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would understand the nature of the reign or spiritual dominion to be established; for this is what few or none did ; but that they would immediately understand it to relate to the accession of the Messiah, their great deliverer, to that sovereignty with which they had learnt from the Prophets, and from the scribes, that he was to be invested. The dispensation, therefore, is properly ushered in with an authoritative call to all men to amend their lives, and prepare for the reign of the Messiah, the expectation and joy of God's people, just about to commence. Nothing, therefore, could be more suitable, and, though alarming to the wicked, nothing could be more consolatory to the pious, at the time the nation was in subjection to a foreign and oppressive yoke, than such seasonable information. Nothing, consequently, can be better accommodated to what must have been the sentiments and prospects of the people at that time, or can more accurately express the full import of the original, κηρυσσων το ευαγγελιον ons Bacinelas T8 8, than this literal and plain version, Proclaiming the glad tidings of the reign of God. This conveys to us, at this moment, the same ideas which, in those circumstances, must have been conveyed by the words of the sacred historian, into the mind of every Jewish reader at the time.

§ 13. On the contrary, the expression in the vulgar translation, preaching the gospel of the kingdom of God, must have been to such a reader unintelligible; as even to us, when we abstract from the fa.

miliarity occasioned by custom, which is apt to impose upon us, 'it appears both obscure and improper. Castalio, in one place ?, departs, if possible, still farther from the sense, rendering it regium publicans evangelium,“ publishing the royal gospel.” Not to mention the futility of the term royal, applied in a way which' renders it'a mere expletive ; the very subject published, å Baginela, the reign, is justled out to make room for a splendid but unmeaning epithet. Our Lord, we find from the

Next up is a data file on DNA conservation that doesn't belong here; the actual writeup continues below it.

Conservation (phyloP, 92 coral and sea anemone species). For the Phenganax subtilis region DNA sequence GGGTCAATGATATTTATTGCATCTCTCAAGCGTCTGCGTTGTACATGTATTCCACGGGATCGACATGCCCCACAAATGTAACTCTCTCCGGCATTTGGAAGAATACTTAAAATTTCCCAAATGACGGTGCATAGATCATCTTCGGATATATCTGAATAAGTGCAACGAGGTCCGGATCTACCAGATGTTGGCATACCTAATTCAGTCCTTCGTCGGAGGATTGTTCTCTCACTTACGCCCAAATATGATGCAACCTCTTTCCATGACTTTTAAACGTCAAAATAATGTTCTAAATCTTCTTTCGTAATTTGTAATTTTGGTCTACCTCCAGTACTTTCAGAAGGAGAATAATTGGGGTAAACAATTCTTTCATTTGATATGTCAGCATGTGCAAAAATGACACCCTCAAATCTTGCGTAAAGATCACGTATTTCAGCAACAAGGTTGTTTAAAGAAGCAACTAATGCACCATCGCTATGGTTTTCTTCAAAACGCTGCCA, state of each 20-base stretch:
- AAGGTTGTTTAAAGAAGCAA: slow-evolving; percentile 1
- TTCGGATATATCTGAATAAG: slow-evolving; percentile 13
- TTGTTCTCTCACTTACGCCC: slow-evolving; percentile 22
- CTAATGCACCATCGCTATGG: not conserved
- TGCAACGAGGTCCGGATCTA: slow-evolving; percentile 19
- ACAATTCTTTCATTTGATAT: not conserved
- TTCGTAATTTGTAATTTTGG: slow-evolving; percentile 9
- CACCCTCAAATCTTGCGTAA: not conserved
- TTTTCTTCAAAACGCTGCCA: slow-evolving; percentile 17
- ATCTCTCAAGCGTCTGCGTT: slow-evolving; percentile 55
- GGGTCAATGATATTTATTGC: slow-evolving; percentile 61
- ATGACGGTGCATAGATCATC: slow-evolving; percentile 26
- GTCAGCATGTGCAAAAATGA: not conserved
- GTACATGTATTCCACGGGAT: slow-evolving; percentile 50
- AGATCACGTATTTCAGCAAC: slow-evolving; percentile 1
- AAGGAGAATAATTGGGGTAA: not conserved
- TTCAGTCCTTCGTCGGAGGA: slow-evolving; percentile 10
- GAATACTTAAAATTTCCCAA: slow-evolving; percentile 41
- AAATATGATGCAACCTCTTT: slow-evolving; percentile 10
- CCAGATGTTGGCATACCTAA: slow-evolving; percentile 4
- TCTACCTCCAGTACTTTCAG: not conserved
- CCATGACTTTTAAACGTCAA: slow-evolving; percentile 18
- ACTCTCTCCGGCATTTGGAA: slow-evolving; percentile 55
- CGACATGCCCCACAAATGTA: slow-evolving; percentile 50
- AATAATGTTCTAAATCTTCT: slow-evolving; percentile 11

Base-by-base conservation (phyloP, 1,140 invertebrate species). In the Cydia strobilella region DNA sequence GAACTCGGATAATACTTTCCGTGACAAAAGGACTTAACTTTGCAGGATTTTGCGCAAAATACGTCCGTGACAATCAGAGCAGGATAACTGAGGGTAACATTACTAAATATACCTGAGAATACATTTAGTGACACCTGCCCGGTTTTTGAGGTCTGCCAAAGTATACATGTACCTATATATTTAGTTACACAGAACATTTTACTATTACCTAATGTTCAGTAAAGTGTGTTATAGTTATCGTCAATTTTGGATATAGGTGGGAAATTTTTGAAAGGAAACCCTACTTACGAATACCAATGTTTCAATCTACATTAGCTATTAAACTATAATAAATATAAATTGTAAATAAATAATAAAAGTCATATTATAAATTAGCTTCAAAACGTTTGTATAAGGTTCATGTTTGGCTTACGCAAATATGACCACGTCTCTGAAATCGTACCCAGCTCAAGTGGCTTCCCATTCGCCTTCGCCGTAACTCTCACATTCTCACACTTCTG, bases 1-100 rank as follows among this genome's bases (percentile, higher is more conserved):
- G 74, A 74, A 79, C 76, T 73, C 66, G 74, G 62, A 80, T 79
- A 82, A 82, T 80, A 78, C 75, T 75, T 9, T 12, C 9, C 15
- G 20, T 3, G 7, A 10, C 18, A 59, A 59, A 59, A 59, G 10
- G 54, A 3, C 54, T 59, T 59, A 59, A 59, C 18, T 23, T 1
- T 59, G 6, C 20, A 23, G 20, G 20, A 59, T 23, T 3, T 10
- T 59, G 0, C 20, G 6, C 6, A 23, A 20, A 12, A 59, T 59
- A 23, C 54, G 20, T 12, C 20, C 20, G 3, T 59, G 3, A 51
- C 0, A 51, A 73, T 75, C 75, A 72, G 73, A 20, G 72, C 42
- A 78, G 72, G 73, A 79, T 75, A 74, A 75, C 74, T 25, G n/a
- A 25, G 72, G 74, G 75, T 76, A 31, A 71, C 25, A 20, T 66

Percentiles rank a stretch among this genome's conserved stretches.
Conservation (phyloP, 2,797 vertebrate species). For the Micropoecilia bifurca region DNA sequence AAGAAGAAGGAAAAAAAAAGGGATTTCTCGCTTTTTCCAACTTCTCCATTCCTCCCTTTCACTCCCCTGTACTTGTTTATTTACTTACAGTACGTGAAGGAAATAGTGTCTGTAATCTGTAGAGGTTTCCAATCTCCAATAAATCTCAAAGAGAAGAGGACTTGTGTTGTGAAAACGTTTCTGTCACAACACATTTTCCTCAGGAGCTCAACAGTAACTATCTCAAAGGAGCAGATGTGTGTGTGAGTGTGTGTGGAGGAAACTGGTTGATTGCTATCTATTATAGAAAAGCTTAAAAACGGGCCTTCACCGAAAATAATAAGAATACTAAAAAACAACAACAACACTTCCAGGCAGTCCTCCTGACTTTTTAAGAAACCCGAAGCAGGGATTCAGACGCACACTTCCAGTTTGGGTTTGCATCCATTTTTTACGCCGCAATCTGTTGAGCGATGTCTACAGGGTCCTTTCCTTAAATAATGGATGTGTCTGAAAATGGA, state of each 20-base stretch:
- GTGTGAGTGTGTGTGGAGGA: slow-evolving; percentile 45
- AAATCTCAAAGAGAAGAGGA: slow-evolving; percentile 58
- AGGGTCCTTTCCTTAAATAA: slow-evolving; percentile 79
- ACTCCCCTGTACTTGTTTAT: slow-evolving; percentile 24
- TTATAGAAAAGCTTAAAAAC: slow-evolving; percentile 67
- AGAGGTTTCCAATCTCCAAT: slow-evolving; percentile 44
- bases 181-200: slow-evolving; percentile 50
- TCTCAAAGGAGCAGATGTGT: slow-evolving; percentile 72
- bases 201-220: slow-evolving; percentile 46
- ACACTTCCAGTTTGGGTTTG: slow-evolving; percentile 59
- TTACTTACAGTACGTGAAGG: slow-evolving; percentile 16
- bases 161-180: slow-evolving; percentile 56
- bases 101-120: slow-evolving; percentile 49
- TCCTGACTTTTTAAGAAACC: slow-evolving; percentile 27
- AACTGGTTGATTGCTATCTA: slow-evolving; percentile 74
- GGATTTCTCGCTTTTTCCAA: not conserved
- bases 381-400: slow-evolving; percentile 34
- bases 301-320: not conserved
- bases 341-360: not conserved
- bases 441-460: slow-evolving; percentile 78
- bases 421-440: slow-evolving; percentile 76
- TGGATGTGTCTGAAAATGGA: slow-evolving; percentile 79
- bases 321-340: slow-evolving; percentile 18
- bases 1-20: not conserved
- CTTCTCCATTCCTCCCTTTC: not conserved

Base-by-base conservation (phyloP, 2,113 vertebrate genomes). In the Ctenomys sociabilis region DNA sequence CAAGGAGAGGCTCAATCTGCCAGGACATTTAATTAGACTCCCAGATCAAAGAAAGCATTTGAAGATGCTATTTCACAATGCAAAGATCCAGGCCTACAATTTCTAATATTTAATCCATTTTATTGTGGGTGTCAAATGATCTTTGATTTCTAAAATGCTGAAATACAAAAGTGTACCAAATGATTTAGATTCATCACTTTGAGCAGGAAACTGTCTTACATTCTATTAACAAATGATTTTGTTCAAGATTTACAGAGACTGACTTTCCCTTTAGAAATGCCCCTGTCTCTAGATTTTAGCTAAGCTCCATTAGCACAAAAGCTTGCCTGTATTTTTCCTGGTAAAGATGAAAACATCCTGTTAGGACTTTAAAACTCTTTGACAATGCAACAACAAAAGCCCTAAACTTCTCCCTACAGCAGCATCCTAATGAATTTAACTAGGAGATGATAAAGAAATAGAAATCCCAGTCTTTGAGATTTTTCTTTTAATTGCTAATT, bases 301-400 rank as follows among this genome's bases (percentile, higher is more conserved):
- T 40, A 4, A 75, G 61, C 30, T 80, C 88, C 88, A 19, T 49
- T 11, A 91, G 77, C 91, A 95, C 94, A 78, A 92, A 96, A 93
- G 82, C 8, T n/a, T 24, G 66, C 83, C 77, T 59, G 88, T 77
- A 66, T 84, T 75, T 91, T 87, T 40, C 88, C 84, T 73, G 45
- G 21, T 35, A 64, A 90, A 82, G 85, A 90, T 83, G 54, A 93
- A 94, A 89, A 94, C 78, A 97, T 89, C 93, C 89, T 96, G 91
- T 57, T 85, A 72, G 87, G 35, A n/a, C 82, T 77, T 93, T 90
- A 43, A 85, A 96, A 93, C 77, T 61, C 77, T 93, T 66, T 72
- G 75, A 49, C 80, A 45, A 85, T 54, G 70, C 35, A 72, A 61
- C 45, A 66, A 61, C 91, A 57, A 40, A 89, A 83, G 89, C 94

evangelists, spoke to his countrymen in the dialect of their own Scriptures, and used those names to which the reading of the Law and the Prophets, either in the original, or in the versions then used, had familiarized them. Our translators, and indeed, most European translators, represent him as using words which, even in their own translations of the Old Testament, never occur, and to which, in fact, there is nothing there that corresponds in meaning. The people had all heard of the reign of the Messiah, to be established in the latter times, and considered the arrival of that period as the happiest tidings with which they could be made acquainted. But of the Gospel they had never heard before. “ What is this you call “the Gospel ?” they would naturally ask ; “ what does the Gospel of a kingdom mean?” These are words to which our ears are strangers. No mention is made of such things in the Law, in the Prophets, or in the Psalms.

66 and

21 Matth. ir. 23.

§ 14. Now, if the terms must have been altogether unintelligible to Jews, they are, even to us Christians, both obscure and improper. First, obscure, because indefinite. It does not appear easy in such circumstances, as those under consideration, to assign a precise meaning to the word Gospel